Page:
Which brings us to Donald Trump, and Jimmy Fallon's thorny relationship with him. Since announcing his run for the White House -- you remember that, from approximately 173 jaw-droppingly offensive Trump statements ago? -- Trump has appeared on Fallon's Tonight Show twice. Both times, he got off easy, to say the least. And then last night, Fallon used his tired impression of Donald Trump as a means of -- wait for it -- reuniting the cast of Full House and promoting the new reboot of the inexplicably beloved late-80s/early-90s series that will soon debut on Netflix. If you're looking for the sketch, just scan through the Facebook feed of whichever friend of yours has already begun to fulfill her destiny as a lonely cat lady, because I'm not posting it here, but suffice to say it involves Fallon's "Donald Trump" assuming the role of baby Michelle Tanner, who needs her family to come together and teach her/him that she/he is not in fact a "loser." It was, as expected, pure, teeth-grating, cancer-causing saccharine, made even more irritating by the fact that the whole thing was another one of Fallon's attempts to derive humor from the audience's mere awareness of the existence of a pop culture property from the 80s or 90s.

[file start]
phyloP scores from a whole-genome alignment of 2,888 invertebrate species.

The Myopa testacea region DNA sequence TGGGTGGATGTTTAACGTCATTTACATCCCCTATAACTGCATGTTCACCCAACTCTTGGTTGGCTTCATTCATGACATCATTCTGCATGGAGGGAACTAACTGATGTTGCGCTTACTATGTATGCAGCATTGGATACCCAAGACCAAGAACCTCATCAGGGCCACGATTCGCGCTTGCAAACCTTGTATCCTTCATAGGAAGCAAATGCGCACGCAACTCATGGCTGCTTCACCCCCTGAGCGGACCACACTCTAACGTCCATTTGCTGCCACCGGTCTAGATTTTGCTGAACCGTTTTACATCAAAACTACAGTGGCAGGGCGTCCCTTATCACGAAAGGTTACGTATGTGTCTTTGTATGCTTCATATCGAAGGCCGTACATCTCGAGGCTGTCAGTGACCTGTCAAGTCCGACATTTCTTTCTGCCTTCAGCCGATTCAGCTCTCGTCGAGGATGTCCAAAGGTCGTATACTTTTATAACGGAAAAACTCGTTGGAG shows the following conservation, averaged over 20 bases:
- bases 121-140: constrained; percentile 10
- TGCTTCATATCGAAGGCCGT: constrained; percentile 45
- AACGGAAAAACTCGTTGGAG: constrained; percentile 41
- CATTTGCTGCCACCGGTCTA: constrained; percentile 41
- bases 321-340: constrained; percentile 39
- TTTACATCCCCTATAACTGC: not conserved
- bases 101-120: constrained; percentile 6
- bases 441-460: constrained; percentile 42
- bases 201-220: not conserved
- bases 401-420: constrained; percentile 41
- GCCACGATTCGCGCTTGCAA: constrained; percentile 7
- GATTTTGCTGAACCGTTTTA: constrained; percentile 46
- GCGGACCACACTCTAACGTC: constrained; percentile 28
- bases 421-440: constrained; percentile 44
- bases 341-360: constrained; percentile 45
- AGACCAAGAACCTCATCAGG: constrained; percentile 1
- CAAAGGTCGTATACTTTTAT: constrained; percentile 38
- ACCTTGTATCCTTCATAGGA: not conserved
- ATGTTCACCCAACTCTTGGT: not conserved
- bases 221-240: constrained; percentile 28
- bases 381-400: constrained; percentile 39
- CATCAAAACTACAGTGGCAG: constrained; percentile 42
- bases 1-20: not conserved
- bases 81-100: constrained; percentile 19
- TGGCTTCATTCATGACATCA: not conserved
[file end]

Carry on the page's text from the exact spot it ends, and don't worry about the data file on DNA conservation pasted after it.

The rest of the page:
But even if at face-value you don't have an issue with a Fallon sketch involving a Donald Trump impression and the cast of Full House -- and if you're reading this particular website, that's tough to imagine -- it's impossible to deny that it represents the latest highly questionable presentation of Trump on the most-watched show in late-night. It's important to keep in mind that it was less than a year ago that NBC made a big show of breaking off all business relations with Donald Trump over his demagoguery on the immigration issue. At the time it meant that Trump was "fired" from his own reality show, Celebrity Apprentice, and that Trump's Miss USA and Miss Universe pageants would no longer air on the network. Granted, NBC characteristically left itself an out by severing only business ties with Trump, meaning that it still reserved the right to exploit him for free in the name of ratings. And that's no doubt the cover it hid behind when it allowed Jimmy Fallon to book Trump as a guest back in September of 2015. Then again just before the Iowa caucus. Because Fallon may play Trump as a sad little loser, but when it comes to ratings he's a big winner for the network, and they know it.